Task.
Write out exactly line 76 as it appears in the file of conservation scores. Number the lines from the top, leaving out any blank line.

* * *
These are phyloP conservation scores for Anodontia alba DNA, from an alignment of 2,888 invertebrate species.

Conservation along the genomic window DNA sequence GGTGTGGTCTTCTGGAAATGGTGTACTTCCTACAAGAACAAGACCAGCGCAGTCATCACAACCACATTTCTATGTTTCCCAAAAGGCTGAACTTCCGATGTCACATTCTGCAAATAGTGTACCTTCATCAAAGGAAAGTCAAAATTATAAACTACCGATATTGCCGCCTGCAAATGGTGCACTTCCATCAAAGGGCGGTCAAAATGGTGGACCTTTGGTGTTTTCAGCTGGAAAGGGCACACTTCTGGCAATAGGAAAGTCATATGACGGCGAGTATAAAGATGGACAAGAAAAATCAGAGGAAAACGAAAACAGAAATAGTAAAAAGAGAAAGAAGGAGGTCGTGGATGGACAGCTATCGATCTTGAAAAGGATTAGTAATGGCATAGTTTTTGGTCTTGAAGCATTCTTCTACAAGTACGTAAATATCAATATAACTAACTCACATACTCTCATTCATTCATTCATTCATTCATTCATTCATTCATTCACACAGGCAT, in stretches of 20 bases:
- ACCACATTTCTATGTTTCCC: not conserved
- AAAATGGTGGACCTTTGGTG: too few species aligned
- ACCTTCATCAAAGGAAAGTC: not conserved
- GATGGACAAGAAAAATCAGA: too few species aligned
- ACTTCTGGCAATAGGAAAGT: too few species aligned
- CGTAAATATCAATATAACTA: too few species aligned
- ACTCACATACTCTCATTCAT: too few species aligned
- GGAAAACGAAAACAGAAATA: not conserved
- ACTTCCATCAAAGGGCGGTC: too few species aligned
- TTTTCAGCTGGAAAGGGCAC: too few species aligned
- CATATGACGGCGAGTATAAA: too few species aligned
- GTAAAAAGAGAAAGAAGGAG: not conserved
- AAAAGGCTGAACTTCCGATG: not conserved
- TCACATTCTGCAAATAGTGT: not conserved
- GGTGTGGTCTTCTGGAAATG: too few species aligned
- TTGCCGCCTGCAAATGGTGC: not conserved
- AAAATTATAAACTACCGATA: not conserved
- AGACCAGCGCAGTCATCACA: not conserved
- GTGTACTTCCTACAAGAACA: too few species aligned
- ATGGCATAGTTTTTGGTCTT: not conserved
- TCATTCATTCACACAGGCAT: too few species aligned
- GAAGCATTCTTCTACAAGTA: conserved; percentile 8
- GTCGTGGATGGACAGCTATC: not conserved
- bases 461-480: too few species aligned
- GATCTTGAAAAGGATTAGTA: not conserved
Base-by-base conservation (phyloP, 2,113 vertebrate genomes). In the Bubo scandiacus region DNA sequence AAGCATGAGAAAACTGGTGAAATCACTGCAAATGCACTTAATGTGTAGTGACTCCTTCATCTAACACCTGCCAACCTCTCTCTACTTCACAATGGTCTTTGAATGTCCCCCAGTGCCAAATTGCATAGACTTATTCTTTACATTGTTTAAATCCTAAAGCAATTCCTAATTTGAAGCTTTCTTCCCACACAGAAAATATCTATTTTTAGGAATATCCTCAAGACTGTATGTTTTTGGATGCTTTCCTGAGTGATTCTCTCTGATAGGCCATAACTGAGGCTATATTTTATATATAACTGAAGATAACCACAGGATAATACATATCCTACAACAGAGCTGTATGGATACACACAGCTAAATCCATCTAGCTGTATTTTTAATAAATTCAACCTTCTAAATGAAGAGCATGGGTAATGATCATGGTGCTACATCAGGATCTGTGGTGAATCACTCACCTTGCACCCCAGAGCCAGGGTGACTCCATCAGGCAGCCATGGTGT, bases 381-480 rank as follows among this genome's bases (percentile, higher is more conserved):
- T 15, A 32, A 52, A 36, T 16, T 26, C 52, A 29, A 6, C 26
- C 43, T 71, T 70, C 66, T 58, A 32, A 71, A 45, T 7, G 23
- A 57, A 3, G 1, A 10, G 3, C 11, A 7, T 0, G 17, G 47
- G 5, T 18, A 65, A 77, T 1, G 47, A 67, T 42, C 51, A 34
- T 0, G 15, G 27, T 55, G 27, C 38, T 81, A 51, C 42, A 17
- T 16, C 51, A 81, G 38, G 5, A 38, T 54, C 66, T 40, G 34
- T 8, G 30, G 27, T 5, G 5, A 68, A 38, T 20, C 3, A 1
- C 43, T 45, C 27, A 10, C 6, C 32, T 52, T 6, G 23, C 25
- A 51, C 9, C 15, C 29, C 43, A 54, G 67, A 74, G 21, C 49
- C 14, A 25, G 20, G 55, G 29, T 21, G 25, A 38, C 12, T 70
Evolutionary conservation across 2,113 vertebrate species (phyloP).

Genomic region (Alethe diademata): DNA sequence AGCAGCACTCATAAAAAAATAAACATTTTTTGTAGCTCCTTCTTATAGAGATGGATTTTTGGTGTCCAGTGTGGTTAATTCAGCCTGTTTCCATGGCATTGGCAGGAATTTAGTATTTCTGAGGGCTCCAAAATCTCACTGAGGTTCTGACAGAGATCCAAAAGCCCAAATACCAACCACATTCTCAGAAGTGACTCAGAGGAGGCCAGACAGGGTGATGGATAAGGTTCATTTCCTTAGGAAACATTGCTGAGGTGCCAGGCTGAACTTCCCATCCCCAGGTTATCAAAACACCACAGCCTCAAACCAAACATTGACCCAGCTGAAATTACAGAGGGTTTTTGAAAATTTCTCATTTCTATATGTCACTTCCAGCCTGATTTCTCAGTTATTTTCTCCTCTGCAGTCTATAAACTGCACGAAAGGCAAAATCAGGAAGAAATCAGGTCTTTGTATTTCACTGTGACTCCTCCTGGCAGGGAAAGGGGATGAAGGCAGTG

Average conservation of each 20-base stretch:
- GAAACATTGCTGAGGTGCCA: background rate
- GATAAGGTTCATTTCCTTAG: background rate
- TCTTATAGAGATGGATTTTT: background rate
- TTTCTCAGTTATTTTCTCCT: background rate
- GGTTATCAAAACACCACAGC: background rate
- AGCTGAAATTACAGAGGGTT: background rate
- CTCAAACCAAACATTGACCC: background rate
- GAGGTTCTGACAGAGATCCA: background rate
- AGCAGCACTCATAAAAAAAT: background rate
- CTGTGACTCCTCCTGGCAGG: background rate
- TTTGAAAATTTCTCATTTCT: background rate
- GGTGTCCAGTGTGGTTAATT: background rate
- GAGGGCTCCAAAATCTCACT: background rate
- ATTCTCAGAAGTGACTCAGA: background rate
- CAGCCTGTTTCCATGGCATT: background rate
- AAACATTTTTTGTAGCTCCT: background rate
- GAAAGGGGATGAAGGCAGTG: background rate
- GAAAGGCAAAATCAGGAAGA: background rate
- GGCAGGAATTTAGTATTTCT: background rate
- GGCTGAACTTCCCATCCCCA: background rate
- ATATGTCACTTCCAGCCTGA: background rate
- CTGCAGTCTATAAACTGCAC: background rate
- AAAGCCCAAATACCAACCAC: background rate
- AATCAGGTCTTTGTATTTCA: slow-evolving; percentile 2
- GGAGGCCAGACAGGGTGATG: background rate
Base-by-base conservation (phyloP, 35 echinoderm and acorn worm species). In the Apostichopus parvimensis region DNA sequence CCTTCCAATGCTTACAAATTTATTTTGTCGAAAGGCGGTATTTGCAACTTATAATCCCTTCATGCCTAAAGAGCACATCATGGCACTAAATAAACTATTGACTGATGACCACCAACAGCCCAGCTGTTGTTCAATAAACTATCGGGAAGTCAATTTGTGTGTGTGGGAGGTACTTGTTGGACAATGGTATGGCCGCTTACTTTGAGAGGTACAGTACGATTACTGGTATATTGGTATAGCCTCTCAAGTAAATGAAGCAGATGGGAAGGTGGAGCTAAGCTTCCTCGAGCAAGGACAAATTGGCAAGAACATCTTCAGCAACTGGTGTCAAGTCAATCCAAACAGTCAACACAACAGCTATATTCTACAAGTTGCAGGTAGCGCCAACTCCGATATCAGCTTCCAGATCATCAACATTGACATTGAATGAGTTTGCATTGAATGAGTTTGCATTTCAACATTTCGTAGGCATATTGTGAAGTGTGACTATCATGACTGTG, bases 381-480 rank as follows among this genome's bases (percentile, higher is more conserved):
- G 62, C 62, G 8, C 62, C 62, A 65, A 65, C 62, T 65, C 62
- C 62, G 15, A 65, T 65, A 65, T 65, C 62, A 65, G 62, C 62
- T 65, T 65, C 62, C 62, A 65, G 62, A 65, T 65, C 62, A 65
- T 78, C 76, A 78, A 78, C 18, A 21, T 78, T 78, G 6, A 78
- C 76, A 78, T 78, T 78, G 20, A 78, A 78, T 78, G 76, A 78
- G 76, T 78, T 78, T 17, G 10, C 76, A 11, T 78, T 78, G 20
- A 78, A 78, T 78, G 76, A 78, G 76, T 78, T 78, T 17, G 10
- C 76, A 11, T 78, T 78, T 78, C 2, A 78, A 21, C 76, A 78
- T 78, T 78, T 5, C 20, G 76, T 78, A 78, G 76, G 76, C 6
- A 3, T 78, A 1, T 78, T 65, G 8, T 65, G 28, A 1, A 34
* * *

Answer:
- T 78, T 78, T 5, C 20, G 76, T 78, A 78, G 76, G 76, C 6